Page Banner

United States Department of Agriculture

Agricultural Research Service

Research Project: IMPROVED NUTRIENT EFFICIENCY OF BEEF CATTLE AND SWINE

Location: Nutrition and Environmental Management Research

Title: Effects of feeding dry-rolled corn-based diets with and without wet distillers grains with solubles and zilpaterol hydrochloride on performance characteristics, and heat stress in finishing beef steers

Authors
item Hales, Kristin
item Shackelford, Steven
item Wells, James
item King, David
item Hayes, Morgan
item Brown Brandl, Tami
item Kuehn, Larry
item Freetly, Harvey
item Wheeler, Tommy

Submitted to: Journal of Animal Science
Publication Type: Peer Reviewed Journal
Publication Acceptance Date: July 1, 2014
Publication Date: September 1, 2014
Repository URL: http://handle.nal.usda.gov/10113/59558
Citation: Hales, K.E., Shackelford, S.D., Wells, J., King, D.A., Hayes, M., Brown-Brandl, T.M., Kuehn, L.A., Freetly, H.C., Wheeler, T.L. 2014. Effects of feeding dry-rolled corn-based diets with and without wet distillers grains with solubles and zilpaterol hydrochloride on performance characteristics, and heat stress in finishing beef steers. Journal of Animal Science. 92(9):4023-4033.

Interpretive Summary: Beta-agonists such as zilpaterol hydrochloride (ZH) can be used with or without wet distillers grains and solubles (WDGS) to improve animal performance and carcass characteristics during summer months with little to no impact on cattle heat stress. Zilpaterol hydrochloride has been approved for use in feedlot cattle since 2006; however, there is no research on any interactions between ZH and co-products such as WDGS. Additionally, there is no published information on the potential effects of ZH on heat stress in feedlot cattle. Therefore, an experiment was conducted to determine the effects of feeding dry-rolled corn-based diets with and without WDGS and ZH on performance, carcass characteristics, and heat stress in finishing beef steers. Experimental diets included 0% or 30% WDGS and 0 or 84 mg/steer ZH. Final body weight, daily gain, and feed efficiency were greater for cattle fed ZH than non-ZH fed cattle. Additionally, cattle fed ZH consumed less feed than cattle not fed the additive. Daily gain and feed efficiency was greater for cattle fed 30% vs. 0% WDGS. Carcass weight, dressing percentage, ribeye area, and yield grade were greater for cattle fed ZH than those not fed ZH. Cattle fed 30% WDGS had a greater dressing percentage and tended to have more 12th rib fat. There were no differences in heat stress measurements for cattle fed 0 or 84 mg/steer of ZH or cattle fed 0 or 30% WDGS.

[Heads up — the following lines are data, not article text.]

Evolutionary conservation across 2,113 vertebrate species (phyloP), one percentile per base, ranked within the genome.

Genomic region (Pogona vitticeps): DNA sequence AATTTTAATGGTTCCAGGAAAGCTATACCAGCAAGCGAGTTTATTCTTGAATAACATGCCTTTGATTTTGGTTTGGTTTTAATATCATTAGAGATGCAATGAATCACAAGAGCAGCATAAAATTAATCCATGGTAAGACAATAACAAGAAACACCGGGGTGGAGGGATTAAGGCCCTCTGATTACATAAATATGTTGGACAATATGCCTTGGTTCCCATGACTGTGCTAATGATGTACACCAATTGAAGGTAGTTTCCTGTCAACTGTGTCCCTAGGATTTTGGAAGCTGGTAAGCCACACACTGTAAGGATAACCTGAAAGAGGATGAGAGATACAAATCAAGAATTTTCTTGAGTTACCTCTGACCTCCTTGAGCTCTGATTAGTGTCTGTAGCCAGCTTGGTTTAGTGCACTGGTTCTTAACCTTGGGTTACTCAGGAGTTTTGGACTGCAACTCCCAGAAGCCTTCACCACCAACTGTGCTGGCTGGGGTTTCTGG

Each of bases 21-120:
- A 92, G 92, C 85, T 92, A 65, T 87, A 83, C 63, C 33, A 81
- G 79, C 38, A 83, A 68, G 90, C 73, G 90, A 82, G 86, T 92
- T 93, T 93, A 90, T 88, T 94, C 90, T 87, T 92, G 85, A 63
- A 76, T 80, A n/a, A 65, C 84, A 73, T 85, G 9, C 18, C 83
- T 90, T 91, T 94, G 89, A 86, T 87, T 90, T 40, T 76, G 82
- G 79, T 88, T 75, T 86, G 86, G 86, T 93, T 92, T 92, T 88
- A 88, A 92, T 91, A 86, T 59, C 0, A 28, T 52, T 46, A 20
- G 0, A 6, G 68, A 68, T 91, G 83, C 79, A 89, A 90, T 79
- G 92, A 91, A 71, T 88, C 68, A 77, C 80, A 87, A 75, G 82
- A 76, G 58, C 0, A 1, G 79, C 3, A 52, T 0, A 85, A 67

Technical Abstract: : Zilpaterol hydrochloride (ZH) has been approved for use since 2006; however, there is no research on any interactions between ZH and co-products such as wet distillers grains and solubles (WDGS). Additionally, there is no published information on the potential effects of ZH on heat stress in feedlot cattle. Therefore, an experiment was conducted to determine the effects of feeding dry-rolled corn-based diets with and without WDGS and ZH on performance, carcass characteristics, and heat stress in finishing beef steers. Four hundred thirty-eight steers were used (415.3 ± 2.1 kg BW) in a randomized complete block design with a 2 × 2 factorial arrangement of treatments. Factors consisted of inclusion of WDGS 0% or 30% on a DM-basis and inclusion of ZH at 0 or 84 mg/steer daily for 21 d at the end of the finishing period. Thus, cattle were blocked by BW and randomly assigned to 1 of the resulting 4 treatment combinations: 1) dry-rolled corn (DRC)-based diet with 0% WDGS and 84 mg/steer ZH (CON+ZH), 2) DRC-based diet with 0% WDGS and no ZH (CON-ZH), 3) DRC-based diet with 30% WDGS and 84 mg/steer of ZH (WDGS+ZH), and 4) DRC-based diet with 30% WDGS and no ZH (WDGS-ZH). Final live BW, carcass-adjusted BW, ADG, and G:F were greater for cattle fed ZH than non-ZH fed cattle (P < 0.01). Additionally, cattle fed ZH consumed 7.4% less DM than cattle not fed the additive (P < 0.01). Cattle fed ZH for 21 d also had a 2.9% greater HCW (P < 0.01), a 1.1% greater dressing percentage (P < 0.01), 7.3% greater LM area (P < 0.01), and an 8.4% improvement in yield grade (P < 0.01) than cattle not fed ZH. For the main-effect of WDGS inclusion, ADG was greater for cattle fed 0% vs. 30% WDGS (P = 0.04) and G:F also tended to be greater for cattle fed 0% vs. 30% WDGS (P = 0.07) for the 21 d ZH feeding period. However, when evaluated over the entire experiment, cattle fed 30% vs. 0% WDGS had a greater ADG and G:F (P < 0.01). Furthermore, cattle fed 30% vs. 0% WDGS had a greater dressing percentage and tended to have a greater amount of 12th rib fat (P < 0.07). The slopes for change in respiration rate and panting score per day were positive, but not different across dietary treatments (P = 0.57 and P = 0.54, respectively). Likewise, the slopes for change in respiration rate and panting score when accounting for environmental conditions were positive, but not different across dietary treatments (P = 0.46 and P = 0.32).

Last Modified: 9/10/2014
Footer Content Back to Top of Page